When you think of music’s greatest guitarists, there are a few names that tend to come up: Jimi Hendrix. Stevie Ray Vaughn. B.B. King. But who are the axe-bearers of today’s generation that can shred a dirty solo or strum out a riff that simply sparkles? Gary Clark, Jr. just may be the answer.
The Austin native performed Saturday night on day 10 of the TD Toronto Jazz Festival, steeping Nathan Philips Square in the Texas blues tradition. But his sound isn’t just limited to southern slides and distorted guitar. His influences range from hip-hop to country, and in 2014 he won a Grammy for Best Traditional R&B Performance. Over the past few years Clark has become a prominent figure across genres, playing alongside the likes of The Rolling Stones, Sheryl Crow and John Mayer to name a few; his performance Saturday night showed Toronto why he’s garnered so much attention.
A windy downpour rattled and shook the Toronto Star Main stage tent. It was a full house—the rows of chairs were all filled, and audience members struggled to find a good place to stand at the back. There were even a few fans getting drenched outside, anticipating the rhythm and blues extraordinaire. When the lights dimmed, Snoop Dogg’s “Drop It Like It’s Hot” blared through the speakers as the 3-piece took the stage. Clark strapped on the cherry-bodied Gibson SG and proceeded to strum out a glittering medley of chords. A grimy augmented tone crackled through before he began the pulse of his breakthrough hit “Bright Lights.”
Watching the band perform was like peeking into the basement window of a local garage band. The set up was simple: the drums in the center-back, bass beside the hi-hat, and Clark on the opposite side closer to the monitors. A quaint Fender Vibro-King amp stood at the back of the stage. Clark altered his own pedals, and tuned his guitars if the notes just were just a tad out of key. This stripped-down minimalism was never a shortcoming, though. Rather, it showed the audience that Clark’s music isn’t about pitch-perfect ornamentations or polished layers.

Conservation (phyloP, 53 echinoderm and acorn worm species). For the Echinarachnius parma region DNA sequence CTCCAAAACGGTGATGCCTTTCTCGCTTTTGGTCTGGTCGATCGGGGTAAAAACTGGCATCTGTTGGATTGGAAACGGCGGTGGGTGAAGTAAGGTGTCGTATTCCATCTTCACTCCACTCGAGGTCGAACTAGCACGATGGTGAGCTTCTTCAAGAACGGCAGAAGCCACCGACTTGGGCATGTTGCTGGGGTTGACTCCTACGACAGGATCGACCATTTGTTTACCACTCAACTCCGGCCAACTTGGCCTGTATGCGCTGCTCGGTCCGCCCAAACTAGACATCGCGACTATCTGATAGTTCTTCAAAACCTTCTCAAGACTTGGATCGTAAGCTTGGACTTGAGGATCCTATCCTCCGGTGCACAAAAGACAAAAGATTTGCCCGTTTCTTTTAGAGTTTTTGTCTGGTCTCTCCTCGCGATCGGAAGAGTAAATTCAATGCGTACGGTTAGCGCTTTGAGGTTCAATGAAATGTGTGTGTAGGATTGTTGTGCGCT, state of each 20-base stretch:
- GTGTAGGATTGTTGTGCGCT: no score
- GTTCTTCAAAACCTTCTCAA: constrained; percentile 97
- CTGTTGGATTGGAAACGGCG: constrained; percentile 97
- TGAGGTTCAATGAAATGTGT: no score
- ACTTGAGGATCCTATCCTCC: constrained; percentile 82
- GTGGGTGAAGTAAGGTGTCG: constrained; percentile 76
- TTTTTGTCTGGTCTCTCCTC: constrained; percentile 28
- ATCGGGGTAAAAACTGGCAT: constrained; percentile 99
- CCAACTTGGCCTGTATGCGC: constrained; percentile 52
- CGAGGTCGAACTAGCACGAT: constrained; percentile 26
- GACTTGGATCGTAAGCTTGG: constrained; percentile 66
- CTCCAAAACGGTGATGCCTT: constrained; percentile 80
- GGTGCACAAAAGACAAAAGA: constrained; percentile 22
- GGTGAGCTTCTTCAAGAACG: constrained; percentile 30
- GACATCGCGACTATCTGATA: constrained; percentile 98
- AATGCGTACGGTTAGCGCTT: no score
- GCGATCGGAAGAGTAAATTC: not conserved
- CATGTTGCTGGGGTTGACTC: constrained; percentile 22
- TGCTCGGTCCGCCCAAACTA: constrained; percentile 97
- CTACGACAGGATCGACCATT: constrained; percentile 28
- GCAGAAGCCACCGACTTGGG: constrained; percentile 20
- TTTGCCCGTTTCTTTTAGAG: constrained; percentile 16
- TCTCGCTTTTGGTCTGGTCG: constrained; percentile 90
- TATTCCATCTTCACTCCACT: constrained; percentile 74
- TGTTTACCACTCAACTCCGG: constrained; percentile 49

What the set up really showcased was Clark’s versatile playing and repertoire. He could go from Chuck Berry-esque riffing in “Travis County” to a tender, clean 6-string strum on tunes with a vibe straight from Motown Records. He could make the fuzzy noise in “Numb” ooze from his Telecaster like a thick, sonic sludge, then switch out for a Jazzmaster to finger pick his southern-stylized tune “Next Door Neighbor Blues.” His voice was just as flexible. From the deep, effortless runs in “When My Train Pulls In” to the sweet, soaring falsettos in “Please Come Home” that channeled the likes of Marvin Gaye, Clark belted out the full spectrum of America’s musical past and beyond with a contemporary flare. He did make sure the audience knew where his main inspirations draws from, though. “Someone at the front asked if we could play some Memphis Blues,” he said as the crowd erupted with the punch line: “I’m from Texas, sorry dude.”
But of course, it was Clark’s solo work that mesmerized the audience. From distorted wails to gentle hammer-ons, Clark’s playing provides an emotional narrative, at points speaking louder than the words. During B.B. King’s “3 O’Clock Blues,” Clark whipped the guitar chord before breaking into one of the most gripping solos of the night sprinkled with quick plucking and sensual, stretched out bends, his body shaking with every note. It wasn’t all speed and licks, either. His rests were just as critical to his expression, a true test of feel for any guitarist. He knew how to sync with the atmosphere and the band in order to piece together an improvisation that went beyond scale structure and theoretical ponderings.
Clark said it best during “The Healing,” one of the three encore songs he played to an explosive crowd. Alone on stage, Clark drawled with a honey-sweet tone: “This is something you can’t touch; this is something you feel.” Closing his performance with Albert Collin’s blues classic “If Trouble Was Money,” Clark recognized the masters that came before him while paving a new space for the sounds of Texas blues in the 21st century. With a final strum, Clark took off into the blustering night, but it was the musical storm he conjured up inside the tent that will be remembered.